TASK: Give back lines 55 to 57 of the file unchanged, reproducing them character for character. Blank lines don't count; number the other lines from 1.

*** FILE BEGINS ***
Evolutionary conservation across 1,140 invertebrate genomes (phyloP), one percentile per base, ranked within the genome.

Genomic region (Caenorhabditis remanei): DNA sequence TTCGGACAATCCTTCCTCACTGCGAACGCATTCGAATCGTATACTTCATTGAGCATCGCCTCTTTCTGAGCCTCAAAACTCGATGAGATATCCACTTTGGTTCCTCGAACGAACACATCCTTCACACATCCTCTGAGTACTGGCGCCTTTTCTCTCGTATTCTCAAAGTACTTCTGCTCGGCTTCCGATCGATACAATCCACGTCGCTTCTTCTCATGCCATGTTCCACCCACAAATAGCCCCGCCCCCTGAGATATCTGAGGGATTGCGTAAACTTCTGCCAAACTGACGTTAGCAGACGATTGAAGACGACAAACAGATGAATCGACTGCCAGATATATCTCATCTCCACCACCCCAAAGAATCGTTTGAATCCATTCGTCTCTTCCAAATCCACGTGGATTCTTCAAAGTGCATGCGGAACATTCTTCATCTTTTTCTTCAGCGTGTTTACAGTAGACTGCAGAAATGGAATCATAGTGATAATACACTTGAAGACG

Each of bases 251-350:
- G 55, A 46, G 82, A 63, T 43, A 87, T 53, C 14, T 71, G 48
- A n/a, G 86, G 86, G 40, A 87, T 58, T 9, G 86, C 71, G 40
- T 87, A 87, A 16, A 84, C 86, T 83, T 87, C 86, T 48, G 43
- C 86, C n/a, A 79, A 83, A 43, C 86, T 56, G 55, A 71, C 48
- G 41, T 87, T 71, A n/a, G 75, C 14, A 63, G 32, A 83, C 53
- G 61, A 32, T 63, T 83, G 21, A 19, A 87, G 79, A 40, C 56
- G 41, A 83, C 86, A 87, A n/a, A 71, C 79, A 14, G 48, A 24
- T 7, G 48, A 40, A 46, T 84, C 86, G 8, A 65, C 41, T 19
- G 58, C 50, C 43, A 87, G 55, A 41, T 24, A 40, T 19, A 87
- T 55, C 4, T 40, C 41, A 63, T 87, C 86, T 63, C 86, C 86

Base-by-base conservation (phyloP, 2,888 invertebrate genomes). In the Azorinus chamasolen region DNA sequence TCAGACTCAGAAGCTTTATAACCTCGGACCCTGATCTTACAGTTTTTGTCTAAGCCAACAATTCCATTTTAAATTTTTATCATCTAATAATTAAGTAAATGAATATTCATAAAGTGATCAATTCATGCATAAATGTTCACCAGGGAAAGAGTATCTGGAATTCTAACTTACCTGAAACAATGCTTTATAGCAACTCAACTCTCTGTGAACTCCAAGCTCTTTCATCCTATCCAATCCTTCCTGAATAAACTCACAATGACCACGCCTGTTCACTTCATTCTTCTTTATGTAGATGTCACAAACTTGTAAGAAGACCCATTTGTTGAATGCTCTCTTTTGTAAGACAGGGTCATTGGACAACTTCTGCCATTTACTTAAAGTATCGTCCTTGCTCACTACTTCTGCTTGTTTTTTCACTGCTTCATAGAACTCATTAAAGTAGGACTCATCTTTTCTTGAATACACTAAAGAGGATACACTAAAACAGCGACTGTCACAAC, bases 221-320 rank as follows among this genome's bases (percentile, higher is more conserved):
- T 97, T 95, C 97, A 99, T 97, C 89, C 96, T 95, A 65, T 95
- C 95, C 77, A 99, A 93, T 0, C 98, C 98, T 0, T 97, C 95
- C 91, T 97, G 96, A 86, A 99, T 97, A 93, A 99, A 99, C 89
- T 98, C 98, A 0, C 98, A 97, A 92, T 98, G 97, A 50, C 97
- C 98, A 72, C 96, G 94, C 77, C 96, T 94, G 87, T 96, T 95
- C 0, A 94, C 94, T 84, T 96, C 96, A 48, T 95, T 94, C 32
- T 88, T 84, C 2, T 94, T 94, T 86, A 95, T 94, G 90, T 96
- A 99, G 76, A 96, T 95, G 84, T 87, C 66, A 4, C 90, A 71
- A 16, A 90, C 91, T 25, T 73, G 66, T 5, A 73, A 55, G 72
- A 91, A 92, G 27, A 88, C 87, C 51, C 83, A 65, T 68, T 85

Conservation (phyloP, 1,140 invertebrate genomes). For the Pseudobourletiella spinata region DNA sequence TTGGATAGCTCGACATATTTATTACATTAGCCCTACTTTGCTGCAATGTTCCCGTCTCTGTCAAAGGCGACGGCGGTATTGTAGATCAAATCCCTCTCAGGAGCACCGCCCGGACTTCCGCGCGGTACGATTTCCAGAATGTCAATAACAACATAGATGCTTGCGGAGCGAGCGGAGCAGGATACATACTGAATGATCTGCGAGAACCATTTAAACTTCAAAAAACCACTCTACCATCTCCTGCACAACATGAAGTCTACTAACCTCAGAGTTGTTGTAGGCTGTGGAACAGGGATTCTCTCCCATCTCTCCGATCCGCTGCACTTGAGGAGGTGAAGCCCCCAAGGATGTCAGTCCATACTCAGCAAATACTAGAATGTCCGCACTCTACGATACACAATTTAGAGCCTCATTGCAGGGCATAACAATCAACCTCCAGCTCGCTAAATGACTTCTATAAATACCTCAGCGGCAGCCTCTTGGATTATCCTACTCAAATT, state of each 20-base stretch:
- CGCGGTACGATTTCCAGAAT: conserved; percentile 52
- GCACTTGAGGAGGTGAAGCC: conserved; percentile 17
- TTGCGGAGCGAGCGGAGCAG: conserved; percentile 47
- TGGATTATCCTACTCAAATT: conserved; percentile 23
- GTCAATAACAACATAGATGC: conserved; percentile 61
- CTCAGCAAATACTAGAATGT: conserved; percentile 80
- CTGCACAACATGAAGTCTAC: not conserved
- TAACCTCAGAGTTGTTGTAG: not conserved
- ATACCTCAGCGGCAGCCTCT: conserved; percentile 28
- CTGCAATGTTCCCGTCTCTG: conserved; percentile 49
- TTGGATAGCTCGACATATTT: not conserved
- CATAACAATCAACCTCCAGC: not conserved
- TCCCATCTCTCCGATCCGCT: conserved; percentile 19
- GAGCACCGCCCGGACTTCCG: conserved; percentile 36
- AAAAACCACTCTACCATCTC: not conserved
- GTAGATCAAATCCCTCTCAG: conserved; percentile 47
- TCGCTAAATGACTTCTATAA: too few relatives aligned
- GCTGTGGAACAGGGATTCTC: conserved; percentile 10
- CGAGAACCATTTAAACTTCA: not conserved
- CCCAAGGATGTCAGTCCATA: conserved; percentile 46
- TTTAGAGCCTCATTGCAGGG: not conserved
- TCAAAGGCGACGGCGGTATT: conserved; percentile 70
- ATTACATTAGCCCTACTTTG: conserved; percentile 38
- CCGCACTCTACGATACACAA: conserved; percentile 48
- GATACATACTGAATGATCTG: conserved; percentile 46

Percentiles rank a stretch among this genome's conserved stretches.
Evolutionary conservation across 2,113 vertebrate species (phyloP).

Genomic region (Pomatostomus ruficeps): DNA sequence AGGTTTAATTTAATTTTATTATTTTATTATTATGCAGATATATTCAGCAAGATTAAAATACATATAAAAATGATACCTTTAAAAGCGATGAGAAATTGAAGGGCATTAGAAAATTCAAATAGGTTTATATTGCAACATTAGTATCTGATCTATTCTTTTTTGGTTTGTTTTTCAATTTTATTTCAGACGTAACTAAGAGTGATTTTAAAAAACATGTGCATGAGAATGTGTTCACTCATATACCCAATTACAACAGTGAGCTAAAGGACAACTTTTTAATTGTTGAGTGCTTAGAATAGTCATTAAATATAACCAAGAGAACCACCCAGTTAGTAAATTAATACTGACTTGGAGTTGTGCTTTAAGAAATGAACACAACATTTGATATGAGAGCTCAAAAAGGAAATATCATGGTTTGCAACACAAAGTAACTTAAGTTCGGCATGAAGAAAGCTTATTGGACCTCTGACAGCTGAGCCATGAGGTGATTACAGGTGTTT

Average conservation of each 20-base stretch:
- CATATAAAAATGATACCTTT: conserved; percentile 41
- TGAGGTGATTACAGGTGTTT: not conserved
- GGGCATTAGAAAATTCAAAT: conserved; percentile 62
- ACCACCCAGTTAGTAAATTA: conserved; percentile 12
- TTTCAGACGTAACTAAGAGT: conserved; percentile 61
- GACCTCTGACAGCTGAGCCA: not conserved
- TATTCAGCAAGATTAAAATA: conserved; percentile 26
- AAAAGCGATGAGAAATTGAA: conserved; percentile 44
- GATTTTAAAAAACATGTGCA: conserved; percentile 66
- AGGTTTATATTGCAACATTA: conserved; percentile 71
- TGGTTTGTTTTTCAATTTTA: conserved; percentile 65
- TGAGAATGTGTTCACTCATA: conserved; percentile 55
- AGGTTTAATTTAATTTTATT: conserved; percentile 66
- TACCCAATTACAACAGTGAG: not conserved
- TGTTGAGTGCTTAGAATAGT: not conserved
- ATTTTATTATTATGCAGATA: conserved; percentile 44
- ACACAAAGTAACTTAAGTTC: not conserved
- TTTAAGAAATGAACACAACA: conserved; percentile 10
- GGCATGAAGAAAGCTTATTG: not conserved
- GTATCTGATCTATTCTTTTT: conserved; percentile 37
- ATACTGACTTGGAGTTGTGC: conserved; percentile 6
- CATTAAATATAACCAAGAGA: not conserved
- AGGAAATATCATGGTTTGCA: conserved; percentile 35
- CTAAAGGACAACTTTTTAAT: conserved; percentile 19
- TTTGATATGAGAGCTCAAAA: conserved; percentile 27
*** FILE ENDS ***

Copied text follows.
- CATATAAAAATGATACCTTT: conserved; percentile 41
- TGAGGTGATTACAGGTGTTT: not conserved
- GGGCATTAGAAAATTCAAAT: conserved; percentile 62